The stomach lies between the lower end of the gullet (oesophagus) and the beginning of the intestine. The muscles and juices of the stomach help digest food into a liquid from which nutrients can be absorbed lower in the bowel.
Stomach Cancer Symptoms
As with colorectal (bowel) cancer, the embarrassment of talking about the symptoms often puts people off seeking medical help. But late diagnosis leads to a low survival rate, so the sooner it gets treated the better.
Being alert to changes in stomach and bowel symptoms, and consulting doctors about persistent problems could lead to far earlier detection. The following symptoms are common to other conditions other than stomach cancer, so it’s vital to get them checked by your GP:
- Indigestion or heartburn that won’t go away
- Loss of appetite
- A bloated feeling after eating
- Nausea and vomiting (including vomit that contains blood)
- Blood in bowel motions or black stools
- Weight loss
- Difficulty swallowing
- Weakness or fatigue
- Unfortunately, some of the symptoms of stomach cancer can be confused with common stomach complaints, such as indigestion, heartburn, a stomach ulcer or a simple virus.
Stomach Cancer Causes and Risk Factors
Causes linked to the rise in stomach cancers include:
- Obesity or a poor diet, particularly one which contains a lot of salty, pickled or processed foods
- Infection with an organism called Helicobacter pylori
- Barrett’s oesophagus (where abnormal cells develop in the lining of the lower oesophagus)
- Being male
- Being over 55 years old
- Pernicious anaemia (an autoimmune condition where the lining of the stomach becomes thin, less acid is produced and anaemia develops due to lack of vitamin B12), atrophic gastritis or a hereditary condition of growths in the stomach
- Previous surgery for peptic ulcer
- Having suffered from certain other cancers: prostate cancer, bowel cancer, testicular cancer or bladder cancer for men, and breast cancer, ovary cancer and cervix cancer for women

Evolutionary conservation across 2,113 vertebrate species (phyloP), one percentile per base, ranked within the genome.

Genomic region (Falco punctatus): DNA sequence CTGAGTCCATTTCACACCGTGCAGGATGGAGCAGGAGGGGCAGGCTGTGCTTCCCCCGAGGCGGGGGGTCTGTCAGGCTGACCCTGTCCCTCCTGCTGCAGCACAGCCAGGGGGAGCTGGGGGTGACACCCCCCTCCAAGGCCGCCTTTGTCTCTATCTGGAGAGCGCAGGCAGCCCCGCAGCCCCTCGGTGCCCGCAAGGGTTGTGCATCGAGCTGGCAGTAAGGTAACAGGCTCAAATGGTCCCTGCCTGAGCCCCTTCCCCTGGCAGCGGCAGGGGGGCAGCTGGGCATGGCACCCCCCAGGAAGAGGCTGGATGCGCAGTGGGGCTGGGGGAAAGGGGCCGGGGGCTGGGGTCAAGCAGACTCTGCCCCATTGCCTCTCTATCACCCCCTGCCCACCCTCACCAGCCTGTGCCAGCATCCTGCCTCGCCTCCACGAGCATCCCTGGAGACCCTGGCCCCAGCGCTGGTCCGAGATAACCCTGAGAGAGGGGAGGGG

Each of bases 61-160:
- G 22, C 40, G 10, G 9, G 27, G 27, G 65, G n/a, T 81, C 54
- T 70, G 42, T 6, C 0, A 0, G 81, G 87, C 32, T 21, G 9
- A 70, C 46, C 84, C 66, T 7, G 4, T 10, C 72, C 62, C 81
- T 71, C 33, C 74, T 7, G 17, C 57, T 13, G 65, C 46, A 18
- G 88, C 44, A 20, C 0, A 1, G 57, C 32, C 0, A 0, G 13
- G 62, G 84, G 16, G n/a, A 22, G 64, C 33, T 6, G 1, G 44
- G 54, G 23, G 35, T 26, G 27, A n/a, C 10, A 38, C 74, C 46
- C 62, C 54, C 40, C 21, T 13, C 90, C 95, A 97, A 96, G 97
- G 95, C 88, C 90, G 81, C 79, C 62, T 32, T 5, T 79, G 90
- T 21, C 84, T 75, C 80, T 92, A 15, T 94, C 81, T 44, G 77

- Difficulty swallowing
- A relatively high intake of vitamin C may provide some protection against stomach cancer. There’s every reason to believe that a healthy diet containing plenty of fruit and vegetables appear to protect against all cancers, in particular cancers of the stomach and bowel.
Diagnosing Stomach Cancer
Tests are available that can help detect or rule out stomach cancer.
A faecal occult blood (FOB) test, in which a small amount of faeces is placed on a slide, checks for blood in the stool. This doesn’t confirm cancer, however, but if suspicions are strong, a gastroenterologist may decide to carry out further tests. Other blood tests look for anaemia or a substance called CEA, which is present in high levels in 50 per cent of people with stomach cancer.
Further tests include x-rays of the throat and stomach, normally involving a barium meal, in which the patient swallows a solution containing a dye which shows up on x-rays. This will highlight any abnormal bumps and lumps in the digestive tract, which could be tumours.
Most commonly, a specialist may carry out endoscopy, or gastroscopy, in which a probe with a camera on the end is passed down the throat so they can see the interior of the stomach. The probe can also remove tissue samples for closer analysis. Most patients find the idea of passing a tube down their throats while conscious worrying, due to the natural gagging reflex. However, either anaesthetic is sprayed on the throat or the patient is sedated to lessen the discomfort.
Stomach cancer Treatments
Treatment depends how far the cancer has spread. If tests show a stomach cancer, a CT scan will be arranged to look for spread of the cancer to other organs. If there is no sign of spread, you may go on to have a PET scan and a laparoscopy, where a flexible telescope is inserted into the abdomen under anaesthetic in order to look directly at the internal organs.
If there’s no sign of the cancer spreading, most patients will be given chemotherapy for three months to reduce the size of the tumour. An operation will then be carried out to partially or totally remove the affected part of the stomach (gastrectomy).
Stomach Cancer Gastrectomy – Total Stomach Removal Surgery
A total gastrectomy means the throat, or oesophagus, is connected straight to the next part of the digestive tract, the duodenum. This is a major operation that not only requires recovery time but has pronounced effects on the lifestyle of the patient. Patients may have short- or long-term inability to deal with certain types of food, and may need vitamin injections to replace those which would normally be absorbed by the stomach.
Very often the patient will have to eat little and often, as opposed to big meals, to prevent too much food reaching the the duodenum too quickly, which can cause pain and nausea.
Chemotherapy or Radiotherapy for Stomach Cancer
Cancer can spread through the lymphatic system, so a surgeon will remove parts of that system near the stomach to check whether this has happened. If this is the case, further chemotherapy or radiotherapy may be recommended.
Recent progress in drug treatment has been made with a drug blocking a chemical produced by tumour cells that allows them to spread and invade neighbouring cells. This slows the progress of the cancer.
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